Deprecating fromIntegral

David Feuer david.feuer at gmail.com
Tue Sep 26 19:46:19 UTC 2017


On Tue, Sep 26, 2017 at 2:49 PM, Niklas Hamb├╝chen <mail at nh2.me> wrote:

> It seems that if consensus exists already at a time before, deprecation
> can be planned ahead of time.
> The linked page contains examples of that, e.g. the deprecation of
> `Monad.fail` that is already scheduled for 8.6.

David Luposchainsky drafted the MonadFail proposal in December 2013,
nearly four years ago. But that's not the beginning of the story. In
November 2009, Michael Snoyman wrote, in
https://wiki.haskell.org/index.php?title=Failure&oldid=31465,

> Fail is referring to the "fail" function, which is part of the Monad typeclass and is almost universally despised.

And that's not the beginning of the story either. By March 2008, Real
World Haskell http://book.realworldhaskell.org/read/monads.html
warning about fail. I don't have the history of the text, but it
currently reads, in a giant warning box,

> Beware of fail
>
> Many Monad instances don't override the default implementation of fail that we show here, so in those monads, fail uses error. Calling error is usually highly undesirable, since it throws an exception that callers either cannot catch or will not expect. Even if you know that right now you're executing in a monad that has fail do something more sensible, we still recommend avoiding it. It's far too easy to cause yourself a problem later when you refactor your code and forget that a previously safe use of fail might be dangerous in its new context.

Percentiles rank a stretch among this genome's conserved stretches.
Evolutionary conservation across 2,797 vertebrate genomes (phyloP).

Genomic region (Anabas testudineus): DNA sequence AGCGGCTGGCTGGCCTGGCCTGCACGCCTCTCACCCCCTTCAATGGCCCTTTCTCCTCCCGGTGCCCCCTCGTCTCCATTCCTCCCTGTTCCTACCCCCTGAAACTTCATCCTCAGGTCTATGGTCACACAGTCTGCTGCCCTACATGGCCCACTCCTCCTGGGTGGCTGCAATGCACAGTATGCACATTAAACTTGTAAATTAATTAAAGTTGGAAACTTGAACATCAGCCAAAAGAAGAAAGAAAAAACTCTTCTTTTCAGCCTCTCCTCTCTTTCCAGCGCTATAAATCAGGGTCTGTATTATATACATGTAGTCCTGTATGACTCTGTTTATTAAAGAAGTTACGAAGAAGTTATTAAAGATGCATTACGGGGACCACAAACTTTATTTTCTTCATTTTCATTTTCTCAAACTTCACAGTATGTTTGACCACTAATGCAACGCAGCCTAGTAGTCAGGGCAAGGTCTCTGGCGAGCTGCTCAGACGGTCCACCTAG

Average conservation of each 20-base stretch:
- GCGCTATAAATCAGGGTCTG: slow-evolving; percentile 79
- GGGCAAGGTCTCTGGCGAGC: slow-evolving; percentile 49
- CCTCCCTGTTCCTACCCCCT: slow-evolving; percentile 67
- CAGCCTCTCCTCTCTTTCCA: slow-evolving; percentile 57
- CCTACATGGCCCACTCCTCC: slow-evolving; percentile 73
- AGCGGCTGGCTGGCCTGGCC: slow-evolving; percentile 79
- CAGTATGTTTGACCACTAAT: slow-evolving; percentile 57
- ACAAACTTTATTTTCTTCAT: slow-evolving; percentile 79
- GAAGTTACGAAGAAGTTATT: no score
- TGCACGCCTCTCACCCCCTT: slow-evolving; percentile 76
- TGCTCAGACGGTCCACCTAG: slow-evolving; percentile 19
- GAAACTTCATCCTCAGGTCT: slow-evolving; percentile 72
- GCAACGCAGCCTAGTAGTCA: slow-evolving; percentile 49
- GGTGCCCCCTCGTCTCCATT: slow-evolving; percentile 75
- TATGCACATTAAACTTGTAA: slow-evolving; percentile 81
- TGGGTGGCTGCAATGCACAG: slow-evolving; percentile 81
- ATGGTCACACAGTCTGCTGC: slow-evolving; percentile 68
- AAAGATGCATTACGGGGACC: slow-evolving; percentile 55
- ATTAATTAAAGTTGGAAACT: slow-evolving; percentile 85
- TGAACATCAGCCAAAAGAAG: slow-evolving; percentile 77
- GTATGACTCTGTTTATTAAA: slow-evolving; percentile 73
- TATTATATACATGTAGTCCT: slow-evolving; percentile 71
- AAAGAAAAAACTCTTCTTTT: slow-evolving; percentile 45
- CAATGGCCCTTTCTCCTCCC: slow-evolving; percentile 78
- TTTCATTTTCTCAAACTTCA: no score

In a comment on the text in March 2008, Lennart Augustssen wrote

> The fail function has no business being in the monad class at all, and it should be removed. So I think you should just discourage people from using it in general.

and the next month Cale Gibbard stated

> [Most] monads can't implement it sensibly, and it's not actually part of the definition of a monad.
>
> The fail function was just a hack to make the do-notation translation as described in the Report "simpler", but it really belongs in a separate typeclass, something more along the lines of the way that Haskell 1.4 did it.

Beginning in February 2008, as
https://stackoverflow.com/questions/8163852/should-i-avoid-using-monad-fail
points out, there was a thread,
http://haskell.1045720.n5.nabble.com/Proposal-Add-Text-Read-maybeRead-Read-a-gt-String-gt-Maybe-a-td3174167.html,
in which several luminaries spoke out, explicitly or implicitly,
against fail being in Monad.

So it seems that there was a fairly clear consensus that having fail
in Monad was a bad idea almost ten years ago, and that it would be
better to put it in a subclass. It's a bit hard to compare that to the
case of fromIntegral, which I think people have generally been only
mildly uncomfortable with, and when we don't know if there is anything
sufficiently better!


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